By Sandra Moore
Assoc. Design Editor
The ideal man in fifth grade and parts of middle school was a pale, sparkly vampire with the unnerving habit of creeping at night into the room of the girl to whom he was attracted. Then, the infamous Fifty Shades of Grey created yet another supposedly ideal man whose relationship with his romantic interest was even more unhealthy than that featured in Twilight. Tie that in with the tired trope of the innocent girl trying to heal the broody, yet secretly sensitive male lead, and the romanticization of toxic relationships plaguing current literature and media suddenly becomes obvious.
Toxic relationships are named such because the imbalance between two partners is neither fair nor healthy for either of them. Often these relationships are abusive or borderline so. When in 2014 alone, American Bar Association reported that ten million Americans were abused by an intimate partner, it became less suggested and more essential to portray healthy relationships in media. Codependence and micromanagement are aspects of toxic relationships, and yet are romanticized by film and other media.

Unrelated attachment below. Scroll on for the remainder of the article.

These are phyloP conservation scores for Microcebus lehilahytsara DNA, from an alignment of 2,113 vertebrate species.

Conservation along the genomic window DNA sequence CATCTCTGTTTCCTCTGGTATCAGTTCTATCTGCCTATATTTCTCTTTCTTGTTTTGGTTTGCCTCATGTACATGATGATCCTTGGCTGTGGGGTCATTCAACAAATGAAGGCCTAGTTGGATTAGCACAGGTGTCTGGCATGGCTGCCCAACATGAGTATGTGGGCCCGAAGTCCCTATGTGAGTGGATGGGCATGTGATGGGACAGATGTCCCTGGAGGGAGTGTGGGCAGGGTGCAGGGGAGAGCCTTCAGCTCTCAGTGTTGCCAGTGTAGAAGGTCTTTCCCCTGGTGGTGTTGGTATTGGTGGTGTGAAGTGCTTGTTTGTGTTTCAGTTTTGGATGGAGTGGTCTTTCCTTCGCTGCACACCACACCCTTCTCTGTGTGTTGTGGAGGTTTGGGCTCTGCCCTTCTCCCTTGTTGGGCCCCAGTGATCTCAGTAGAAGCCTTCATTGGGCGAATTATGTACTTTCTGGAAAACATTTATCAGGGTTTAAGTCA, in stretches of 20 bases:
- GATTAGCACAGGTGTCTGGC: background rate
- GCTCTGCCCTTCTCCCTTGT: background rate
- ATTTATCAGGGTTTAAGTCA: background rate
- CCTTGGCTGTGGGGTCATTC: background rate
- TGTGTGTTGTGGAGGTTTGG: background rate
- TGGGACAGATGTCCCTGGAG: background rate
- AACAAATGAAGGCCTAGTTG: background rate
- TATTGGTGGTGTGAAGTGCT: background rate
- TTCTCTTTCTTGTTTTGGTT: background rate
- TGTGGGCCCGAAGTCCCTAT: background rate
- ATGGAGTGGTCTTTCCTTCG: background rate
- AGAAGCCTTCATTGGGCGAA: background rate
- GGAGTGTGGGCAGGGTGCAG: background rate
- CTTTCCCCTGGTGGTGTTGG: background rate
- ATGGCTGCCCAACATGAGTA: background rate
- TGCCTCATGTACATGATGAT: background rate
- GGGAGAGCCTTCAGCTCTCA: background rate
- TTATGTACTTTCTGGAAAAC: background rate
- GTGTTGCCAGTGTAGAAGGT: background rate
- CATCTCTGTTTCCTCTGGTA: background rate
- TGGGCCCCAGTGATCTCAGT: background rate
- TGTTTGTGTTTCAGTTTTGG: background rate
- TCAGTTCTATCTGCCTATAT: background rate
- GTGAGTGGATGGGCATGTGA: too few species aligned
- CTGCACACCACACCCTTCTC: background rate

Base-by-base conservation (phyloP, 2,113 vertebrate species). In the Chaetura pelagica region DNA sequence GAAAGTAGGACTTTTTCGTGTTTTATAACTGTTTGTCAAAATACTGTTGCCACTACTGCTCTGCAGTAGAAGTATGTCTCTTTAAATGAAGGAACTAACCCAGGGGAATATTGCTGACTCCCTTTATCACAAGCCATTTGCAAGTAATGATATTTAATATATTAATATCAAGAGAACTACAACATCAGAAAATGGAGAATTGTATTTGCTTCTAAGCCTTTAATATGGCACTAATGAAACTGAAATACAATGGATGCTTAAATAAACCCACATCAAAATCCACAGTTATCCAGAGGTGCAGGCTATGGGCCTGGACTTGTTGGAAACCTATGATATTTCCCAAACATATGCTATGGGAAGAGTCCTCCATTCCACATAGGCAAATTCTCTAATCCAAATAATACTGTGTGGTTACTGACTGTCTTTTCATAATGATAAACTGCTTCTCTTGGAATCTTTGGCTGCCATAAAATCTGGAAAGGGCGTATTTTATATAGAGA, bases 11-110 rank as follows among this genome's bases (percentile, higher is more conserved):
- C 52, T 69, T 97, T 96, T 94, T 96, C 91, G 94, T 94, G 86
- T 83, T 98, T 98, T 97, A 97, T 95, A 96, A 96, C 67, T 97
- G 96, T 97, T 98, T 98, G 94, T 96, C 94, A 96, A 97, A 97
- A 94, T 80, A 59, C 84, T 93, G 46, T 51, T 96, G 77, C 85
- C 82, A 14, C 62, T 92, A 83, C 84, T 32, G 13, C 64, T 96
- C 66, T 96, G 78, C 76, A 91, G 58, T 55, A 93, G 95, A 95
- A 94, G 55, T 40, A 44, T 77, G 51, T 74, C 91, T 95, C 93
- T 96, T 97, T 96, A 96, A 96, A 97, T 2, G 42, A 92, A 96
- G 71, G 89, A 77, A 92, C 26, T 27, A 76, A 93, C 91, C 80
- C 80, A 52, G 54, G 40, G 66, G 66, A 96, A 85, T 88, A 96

From a young age, we are spoon-fed these unhealthy relationships and fail to recognize the toxicity of them when they appear in real life. This is especially apparent in high school, when we enter the romantic world for the first time. It is easy to dismiss the codependence of fictional characters as being unrealistic and fantastical, until one looks around and sees the shocking amount of codependence in certain high school romances.
Additionally, victims of unhealthy and abusive relationships are more likely to display symptoms of depression and abuse substances. Authors, singers, directors, and other producers of consumerism need to acknowledge this and halt the glorification of toxic relationships. It is neither romantic nor desirable to be in a partnership in which your wishes are not being respected.
If your partner doesn’t give you or your opinions a second thought, you are not in a healthy relationship. It doesn’t matter how much you think your partner cares. It doesn’t matter if he or she is having a rough time. There is nothing that can justify their treatment of you.